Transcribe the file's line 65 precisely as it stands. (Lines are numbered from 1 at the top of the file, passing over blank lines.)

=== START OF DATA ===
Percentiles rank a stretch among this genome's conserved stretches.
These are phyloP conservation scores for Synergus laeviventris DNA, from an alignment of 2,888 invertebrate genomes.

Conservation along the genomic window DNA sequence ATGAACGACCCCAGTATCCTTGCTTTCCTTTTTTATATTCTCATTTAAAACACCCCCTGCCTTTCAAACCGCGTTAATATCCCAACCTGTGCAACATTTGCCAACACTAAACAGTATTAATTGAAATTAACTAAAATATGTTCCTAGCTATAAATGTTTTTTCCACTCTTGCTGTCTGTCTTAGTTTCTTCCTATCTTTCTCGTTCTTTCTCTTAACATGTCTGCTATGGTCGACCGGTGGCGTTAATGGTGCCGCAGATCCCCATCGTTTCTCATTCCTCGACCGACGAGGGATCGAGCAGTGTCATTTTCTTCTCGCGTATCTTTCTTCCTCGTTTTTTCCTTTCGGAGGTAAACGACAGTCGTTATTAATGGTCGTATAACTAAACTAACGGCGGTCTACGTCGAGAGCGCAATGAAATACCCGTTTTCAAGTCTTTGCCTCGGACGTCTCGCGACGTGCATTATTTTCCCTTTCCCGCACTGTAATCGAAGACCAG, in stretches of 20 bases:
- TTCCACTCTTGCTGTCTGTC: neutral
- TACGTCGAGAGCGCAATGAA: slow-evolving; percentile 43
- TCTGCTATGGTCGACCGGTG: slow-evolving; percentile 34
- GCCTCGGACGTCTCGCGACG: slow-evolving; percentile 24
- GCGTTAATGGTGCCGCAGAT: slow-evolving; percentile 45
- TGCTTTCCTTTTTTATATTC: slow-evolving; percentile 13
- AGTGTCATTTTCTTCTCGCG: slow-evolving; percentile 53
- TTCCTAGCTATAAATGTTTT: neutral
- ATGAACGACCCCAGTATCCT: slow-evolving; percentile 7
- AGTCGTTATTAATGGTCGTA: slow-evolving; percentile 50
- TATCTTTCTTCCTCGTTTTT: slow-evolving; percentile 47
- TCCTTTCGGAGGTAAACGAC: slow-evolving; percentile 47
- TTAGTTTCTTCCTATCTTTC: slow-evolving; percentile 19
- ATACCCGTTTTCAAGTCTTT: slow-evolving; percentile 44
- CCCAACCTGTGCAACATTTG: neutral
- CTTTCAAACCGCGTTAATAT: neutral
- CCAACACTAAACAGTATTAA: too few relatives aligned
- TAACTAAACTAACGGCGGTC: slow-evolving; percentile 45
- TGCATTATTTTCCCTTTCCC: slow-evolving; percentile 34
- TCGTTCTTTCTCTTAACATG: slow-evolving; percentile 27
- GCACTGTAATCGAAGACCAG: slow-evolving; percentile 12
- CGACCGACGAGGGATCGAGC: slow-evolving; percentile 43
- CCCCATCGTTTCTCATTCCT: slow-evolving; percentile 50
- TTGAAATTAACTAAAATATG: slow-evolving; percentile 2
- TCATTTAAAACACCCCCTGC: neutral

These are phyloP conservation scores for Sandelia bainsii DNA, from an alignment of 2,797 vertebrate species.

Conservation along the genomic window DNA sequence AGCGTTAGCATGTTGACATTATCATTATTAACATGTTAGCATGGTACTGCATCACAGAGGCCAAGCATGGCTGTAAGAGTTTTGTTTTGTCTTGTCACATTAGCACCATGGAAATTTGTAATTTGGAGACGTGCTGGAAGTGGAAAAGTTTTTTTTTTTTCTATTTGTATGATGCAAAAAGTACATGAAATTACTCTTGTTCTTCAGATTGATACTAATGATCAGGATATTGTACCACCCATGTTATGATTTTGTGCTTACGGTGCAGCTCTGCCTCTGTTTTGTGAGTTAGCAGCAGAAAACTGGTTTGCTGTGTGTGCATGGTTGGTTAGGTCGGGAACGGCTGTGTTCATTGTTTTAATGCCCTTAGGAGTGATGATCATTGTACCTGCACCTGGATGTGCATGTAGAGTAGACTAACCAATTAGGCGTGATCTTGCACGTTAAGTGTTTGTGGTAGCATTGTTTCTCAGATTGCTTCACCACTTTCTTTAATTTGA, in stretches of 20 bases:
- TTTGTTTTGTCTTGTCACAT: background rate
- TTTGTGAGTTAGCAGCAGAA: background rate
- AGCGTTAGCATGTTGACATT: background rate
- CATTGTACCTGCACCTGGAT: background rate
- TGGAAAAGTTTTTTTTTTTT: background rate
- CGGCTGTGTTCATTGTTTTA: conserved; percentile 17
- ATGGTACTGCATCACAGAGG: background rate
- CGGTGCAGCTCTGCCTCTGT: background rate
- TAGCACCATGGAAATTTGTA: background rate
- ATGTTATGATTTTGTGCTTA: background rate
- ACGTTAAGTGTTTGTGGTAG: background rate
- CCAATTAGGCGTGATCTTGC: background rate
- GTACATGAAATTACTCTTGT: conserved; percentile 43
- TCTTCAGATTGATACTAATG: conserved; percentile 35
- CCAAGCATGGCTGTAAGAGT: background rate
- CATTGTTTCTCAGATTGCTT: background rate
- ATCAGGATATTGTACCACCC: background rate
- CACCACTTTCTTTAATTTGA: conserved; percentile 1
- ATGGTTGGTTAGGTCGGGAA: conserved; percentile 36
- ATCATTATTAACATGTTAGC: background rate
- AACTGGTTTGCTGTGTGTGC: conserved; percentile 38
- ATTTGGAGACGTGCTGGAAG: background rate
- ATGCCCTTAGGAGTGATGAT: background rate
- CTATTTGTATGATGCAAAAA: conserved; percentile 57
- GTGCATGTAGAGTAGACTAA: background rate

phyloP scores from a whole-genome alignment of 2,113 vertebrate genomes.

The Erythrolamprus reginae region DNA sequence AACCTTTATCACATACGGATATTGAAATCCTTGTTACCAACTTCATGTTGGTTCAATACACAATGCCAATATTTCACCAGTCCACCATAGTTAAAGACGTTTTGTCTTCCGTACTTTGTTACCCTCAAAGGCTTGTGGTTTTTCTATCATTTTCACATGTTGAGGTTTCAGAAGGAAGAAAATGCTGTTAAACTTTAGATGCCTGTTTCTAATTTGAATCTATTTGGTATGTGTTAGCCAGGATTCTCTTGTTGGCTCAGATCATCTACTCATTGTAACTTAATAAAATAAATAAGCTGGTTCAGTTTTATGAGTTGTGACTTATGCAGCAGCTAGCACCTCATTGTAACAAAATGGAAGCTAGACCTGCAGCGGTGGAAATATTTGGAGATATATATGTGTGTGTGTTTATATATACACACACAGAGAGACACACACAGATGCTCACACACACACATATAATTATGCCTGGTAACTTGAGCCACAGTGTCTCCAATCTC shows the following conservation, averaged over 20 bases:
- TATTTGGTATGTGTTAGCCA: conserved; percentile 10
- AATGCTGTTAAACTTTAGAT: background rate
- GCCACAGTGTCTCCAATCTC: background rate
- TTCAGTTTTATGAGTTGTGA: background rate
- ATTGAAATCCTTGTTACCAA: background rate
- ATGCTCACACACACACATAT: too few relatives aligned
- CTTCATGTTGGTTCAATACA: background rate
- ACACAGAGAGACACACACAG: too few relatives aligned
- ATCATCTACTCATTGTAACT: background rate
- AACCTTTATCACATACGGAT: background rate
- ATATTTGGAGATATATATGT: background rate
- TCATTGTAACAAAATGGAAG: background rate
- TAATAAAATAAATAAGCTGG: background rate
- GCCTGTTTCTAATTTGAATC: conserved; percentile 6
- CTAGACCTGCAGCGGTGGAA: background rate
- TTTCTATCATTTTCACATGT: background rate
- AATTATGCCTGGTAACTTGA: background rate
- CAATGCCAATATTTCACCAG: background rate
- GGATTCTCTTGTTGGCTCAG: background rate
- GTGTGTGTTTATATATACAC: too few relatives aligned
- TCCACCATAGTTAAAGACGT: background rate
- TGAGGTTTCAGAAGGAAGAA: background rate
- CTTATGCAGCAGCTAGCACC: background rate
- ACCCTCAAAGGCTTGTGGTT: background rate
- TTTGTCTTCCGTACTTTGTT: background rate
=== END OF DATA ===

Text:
- ACACAGAGAGACACACACAG: too few relatives aligned